Partial agonist drug design for cannabinoid receptors
G protein–coupled receptors, or GPCRs, are essential to signal transduction. The human genome encodes hundreds of GPCRs, which have been associated with diseases such as diabetes and cardiovascular abnormalities. Consequently, many GPCRs are drug targets.
Cannabinoid receptors are GPCRs expressed in our central and peripheral nervous systems as well as our immune system. Drugs targeting cannabinoid receptors 1 and 2, known as CB1 and CB2, initially showed great promise for the treatment of pain, obesity and inflammation but were removed from the market after they were shown to have adverse effects on patients. Researchers found that full agonists, which maximally activate the receptors when bound, were especially harmful. Therefore, many have turned their attention to the potential of partial agonists, which produce a smaller effect.
Delta-9-tetrahydrocannabinol, or Δ9-THC, is the euphoric psychoactive compound in marijuana. Researchers have found that it acts as a partial agonist of CB1 and has positive effects in the treatment of Parkinson’s and other neurodegenerative diseases. However, the Food and Drug Administration still bans the sale of most THC products.
Soumajit Dutta, a Ph.D. candidate at the University of Illinois at Urbana–Champaign, uses molecular dynamic, or MD, simulations to study ligand interactions with CB1 in hopes of understanding how full and partial agonists interact with the receptor. This could enable selective drug development targeting cannabinoid receptors. Combining his interests in computation and in mechanisms of allosteric modulation, Dutta and his team used computational analysis to understand why THC only partly activates CB1. They recently published this research in the Journal of Biological Chemistry.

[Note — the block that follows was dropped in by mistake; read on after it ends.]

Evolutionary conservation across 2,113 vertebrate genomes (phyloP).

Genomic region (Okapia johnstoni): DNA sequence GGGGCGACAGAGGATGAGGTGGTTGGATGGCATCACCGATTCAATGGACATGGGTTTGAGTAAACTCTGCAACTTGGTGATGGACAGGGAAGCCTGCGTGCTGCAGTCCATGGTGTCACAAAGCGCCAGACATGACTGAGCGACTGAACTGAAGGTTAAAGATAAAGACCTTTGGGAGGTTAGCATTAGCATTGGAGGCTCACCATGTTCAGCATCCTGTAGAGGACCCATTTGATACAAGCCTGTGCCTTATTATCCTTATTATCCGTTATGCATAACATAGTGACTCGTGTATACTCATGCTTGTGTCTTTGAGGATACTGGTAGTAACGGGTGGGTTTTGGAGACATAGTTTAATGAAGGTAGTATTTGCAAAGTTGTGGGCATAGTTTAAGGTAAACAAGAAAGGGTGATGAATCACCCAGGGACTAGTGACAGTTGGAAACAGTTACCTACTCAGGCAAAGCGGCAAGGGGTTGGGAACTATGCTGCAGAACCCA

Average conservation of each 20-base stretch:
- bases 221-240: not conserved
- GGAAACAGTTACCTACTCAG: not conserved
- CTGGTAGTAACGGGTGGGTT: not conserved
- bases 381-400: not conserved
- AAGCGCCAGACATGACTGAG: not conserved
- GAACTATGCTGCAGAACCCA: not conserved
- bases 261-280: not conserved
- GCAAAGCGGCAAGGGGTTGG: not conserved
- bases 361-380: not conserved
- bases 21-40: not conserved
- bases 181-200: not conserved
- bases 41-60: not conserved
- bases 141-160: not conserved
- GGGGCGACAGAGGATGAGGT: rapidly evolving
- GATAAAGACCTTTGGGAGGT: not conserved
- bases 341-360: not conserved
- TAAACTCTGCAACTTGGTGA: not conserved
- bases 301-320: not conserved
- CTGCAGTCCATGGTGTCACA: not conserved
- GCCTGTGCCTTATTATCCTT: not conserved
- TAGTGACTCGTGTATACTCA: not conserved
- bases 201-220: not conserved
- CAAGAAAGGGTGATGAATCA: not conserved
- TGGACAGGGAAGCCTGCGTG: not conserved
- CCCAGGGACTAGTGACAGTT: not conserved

Using ligand and protein structures from the literature, Dutta performed unbiased molecular dynamics simulation with analysis by Markov state modeling to simulate the binding of THC to CB1 in two poses, one that resembles agonist binding and one that resembles antagonist binding.
Full agonists of CB1 “overstimulate the receptor, leading to negative side effects such as seizures or loss of motor function,” Dutta said, because a full agonist fills the large binding pocket, overexciting the receptor. On the other hand, THC is small and does not occupy much space in the binding pocket, allowing mobility within the pocket in order to activate the receptor without overstimulating.
An essential component in the activation of the CB1 receptor is called the toggle switch, a tryptophan residue located in the binding pocket. Dutta made the novel finding that Δ9-THC had less interaction with the toggle switch residue within the active site pocket than a full agonist, which could explain why it works as only a partial agonist.
This research provided essential information about the mechanism of Δ9-THC binding to CB1 and CB2 so that drug developers can begin to design scaffolds to target CB1 specifically. They hope such molecules will alleviate the negative side effects seen in early agonist cannabinoid receptor drugs. Meanwhile, Dutta plans to build on his research by looking at additional ligands in the database that also act as partial agonists on cannabinoid receptors.
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